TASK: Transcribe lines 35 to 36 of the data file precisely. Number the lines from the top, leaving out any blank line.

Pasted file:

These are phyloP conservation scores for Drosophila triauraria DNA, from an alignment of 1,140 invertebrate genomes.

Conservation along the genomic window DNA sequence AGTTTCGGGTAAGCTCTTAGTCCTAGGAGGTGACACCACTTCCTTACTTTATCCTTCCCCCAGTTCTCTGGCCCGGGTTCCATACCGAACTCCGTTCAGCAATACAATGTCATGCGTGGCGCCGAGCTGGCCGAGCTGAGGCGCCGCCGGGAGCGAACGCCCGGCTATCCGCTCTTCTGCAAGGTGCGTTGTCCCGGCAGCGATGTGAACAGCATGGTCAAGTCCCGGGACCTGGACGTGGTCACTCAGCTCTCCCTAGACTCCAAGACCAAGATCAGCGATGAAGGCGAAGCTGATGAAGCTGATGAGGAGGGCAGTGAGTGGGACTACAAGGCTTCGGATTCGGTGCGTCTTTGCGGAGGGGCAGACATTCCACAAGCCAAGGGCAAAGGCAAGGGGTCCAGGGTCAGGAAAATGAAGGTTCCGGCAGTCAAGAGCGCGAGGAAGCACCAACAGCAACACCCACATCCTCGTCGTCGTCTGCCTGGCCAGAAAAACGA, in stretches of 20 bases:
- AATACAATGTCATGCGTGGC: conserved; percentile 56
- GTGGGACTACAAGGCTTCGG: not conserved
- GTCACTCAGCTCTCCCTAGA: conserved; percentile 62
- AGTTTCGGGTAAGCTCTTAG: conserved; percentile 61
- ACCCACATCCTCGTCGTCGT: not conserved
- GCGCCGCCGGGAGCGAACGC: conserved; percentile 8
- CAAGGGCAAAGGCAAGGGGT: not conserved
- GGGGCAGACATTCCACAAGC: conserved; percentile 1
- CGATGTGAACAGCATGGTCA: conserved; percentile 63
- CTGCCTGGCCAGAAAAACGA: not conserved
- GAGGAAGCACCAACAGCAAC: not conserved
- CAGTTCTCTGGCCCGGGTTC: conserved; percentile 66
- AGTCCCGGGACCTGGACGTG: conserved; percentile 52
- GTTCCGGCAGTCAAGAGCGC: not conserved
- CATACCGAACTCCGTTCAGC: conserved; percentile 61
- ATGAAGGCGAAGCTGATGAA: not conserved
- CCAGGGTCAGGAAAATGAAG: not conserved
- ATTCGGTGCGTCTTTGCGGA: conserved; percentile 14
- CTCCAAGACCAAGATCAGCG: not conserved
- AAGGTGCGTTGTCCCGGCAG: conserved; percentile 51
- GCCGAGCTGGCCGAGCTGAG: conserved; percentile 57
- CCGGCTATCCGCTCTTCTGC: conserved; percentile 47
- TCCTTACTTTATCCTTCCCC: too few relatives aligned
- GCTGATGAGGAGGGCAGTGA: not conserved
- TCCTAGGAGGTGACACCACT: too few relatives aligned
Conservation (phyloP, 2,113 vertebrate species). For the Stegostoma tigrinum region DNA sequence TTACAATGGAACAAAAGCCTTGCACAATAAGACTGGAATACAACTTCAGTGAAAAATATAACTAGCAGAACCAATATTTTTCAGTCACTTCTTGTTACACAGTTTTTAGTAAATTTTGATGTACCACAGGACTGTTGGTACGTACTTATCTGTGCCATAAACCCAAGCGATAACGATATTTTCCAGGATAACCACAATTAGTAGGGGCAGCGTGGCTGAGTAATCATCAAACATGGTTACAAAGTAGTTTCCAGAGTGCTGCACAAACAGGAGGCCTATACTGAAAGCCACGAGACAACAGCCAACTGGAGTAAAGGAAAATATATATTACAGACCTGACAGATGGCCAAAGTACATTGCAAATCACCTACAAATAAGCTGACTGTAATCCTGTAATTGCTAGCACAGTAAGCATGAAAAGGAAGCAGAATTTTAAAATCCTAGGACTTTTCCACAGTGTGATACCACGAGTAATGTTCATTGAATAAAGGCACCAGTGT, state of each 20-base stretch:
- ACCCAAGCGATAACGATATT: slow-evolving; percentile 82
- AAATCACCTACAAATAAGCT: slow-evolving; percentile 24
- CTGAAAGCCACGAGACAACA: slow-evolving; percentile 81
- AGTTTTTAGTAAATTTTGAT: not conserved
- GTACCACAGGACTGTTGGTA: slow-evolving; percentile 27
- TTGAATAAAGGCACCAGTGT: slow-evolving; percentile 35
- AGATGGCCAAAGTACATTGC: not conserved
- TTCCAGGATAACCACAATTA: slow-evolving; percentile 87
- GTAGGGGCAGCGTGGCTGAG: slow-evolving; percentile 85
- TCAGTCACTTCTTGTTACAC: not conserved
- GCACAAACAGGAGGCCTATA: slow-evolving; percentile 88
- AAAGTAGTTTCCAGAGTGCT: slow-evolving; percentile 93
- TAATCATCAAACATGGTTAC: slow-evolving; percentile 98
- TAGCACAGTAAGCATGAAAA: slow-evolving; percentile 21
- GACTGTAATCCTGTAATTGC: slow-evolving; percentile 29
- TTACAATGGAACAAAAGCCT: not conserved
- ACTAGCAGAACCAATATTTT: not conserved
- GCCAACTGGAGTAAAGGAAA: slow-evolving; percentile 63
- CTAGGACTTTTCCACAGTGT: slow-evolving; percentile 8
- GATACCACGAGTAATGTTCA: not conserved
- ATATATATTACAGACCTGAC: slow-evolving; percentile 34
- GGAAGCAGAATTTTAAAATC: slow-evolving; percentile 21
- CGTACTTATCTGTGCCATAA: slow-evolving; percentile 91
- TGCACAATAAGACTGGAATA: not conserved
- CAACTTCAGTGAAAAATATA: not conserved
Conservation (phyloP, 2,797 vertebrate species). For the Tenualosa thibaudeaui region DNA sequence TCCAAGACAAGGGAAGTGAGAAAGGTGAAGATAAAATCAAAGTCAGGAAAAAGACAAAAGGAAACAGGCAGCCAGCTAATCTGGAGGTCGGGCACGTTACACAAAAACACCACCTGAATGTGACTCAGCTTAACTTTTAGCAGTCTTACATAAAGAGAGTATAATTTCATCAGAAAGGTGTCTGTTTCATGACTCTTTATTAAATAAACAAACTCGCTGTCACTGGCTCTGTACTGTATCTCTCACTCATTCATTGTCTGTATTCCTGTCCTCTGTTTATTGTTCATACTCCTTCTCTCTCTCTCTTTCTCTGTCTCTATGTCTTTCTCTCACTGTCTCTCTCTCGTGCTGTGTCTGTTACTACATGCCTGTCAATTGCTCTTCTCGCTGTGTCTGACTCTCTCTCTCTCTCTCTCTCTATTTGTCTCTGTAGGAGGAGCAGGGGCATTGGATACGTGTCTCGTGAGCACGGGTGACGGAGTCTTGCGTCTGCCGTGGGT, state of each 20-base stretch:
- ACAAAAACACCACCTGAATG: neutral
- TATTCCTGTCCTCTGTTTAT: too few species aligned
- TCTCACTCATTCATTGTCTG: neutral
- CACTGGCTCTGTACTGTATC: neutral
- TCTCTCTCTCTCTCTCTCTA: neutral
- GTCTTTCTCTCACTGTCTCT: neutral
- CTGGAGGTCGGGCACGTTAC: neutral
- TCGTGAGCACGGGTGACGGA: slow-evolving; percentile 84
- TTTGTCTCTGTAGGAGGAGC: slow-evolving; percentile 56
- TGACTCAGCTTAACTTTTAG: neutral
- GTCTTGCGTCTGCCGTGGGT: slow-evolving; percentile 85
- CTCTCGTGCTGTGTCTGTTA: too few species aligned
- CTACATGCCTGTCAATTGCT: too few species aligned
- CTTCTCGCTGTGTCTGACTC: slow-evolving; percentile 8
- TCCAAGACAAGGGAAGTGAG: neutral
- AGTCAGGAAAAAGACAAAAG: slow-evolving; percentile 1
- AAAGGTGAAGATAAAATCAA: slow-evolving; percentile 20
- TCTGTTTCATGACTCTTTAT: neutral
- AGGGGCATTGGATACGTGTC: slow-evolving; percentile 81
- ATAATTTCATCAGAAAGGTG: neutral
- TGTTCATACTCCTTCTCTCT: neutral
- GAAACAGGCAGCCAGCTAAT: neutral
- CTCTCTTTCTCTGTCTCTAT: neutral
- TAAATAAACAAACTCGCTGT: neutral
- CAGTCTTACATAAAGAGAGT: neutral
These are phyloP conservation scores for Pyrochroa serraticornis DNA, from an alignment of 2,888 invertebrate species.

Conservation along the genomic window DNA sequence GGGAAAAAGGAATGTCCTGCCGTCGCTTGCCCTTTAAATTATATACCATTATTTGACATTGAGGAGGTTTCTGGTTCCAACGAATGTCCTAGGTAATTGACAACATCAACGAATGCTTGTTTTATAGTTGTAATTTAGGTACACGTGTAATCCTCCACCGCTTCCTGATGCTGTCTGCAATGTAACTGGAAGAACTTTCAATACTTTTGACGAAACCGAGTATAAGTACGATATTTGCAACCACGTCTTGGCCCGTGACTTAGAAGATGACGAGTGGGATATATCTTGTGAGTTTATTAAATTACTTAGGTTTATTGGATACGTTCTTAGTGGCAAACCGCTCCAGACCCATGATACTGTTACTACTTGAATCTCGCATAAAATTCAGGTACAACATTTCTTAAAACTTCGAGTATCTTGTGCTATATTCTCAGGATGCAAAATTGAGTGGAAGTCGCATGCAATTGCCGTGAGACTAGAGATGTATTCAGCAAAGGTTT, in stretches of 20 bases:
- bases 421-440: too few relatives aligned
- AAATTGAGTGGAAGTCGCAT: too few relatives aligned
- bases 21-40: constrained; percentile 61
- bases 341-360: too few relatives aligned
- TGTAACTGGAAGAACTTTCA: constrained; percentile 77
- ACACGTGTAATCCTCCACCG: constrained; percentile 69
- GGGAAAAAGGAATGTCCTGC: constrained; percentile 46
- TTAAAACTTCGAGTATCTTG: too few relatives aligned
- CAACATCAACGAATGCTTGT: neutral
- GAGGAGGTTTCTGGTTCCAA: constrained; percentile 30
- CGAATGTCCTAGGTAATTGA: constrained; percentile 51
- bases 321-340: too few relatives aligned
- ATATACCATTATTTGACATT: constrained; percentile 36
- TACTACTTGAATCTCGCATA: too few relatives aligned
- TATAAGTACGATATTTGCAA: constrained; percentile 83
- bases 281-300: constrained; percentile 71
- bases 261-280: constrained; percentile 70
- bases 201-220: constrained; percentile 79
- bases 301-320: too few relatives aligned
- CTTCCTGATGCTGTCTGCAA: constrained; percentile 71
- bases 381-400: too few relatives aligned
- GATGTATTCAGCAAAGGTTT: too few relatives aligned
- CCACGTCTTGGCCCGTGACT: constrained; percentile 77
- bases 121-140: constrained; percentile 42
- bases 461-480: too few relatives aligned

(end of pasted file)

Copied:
- AGATGGCCAAAGTACATTGC: not conserved
- TTCCAGGATAACCACAATTA: slow-evolving; percentile 87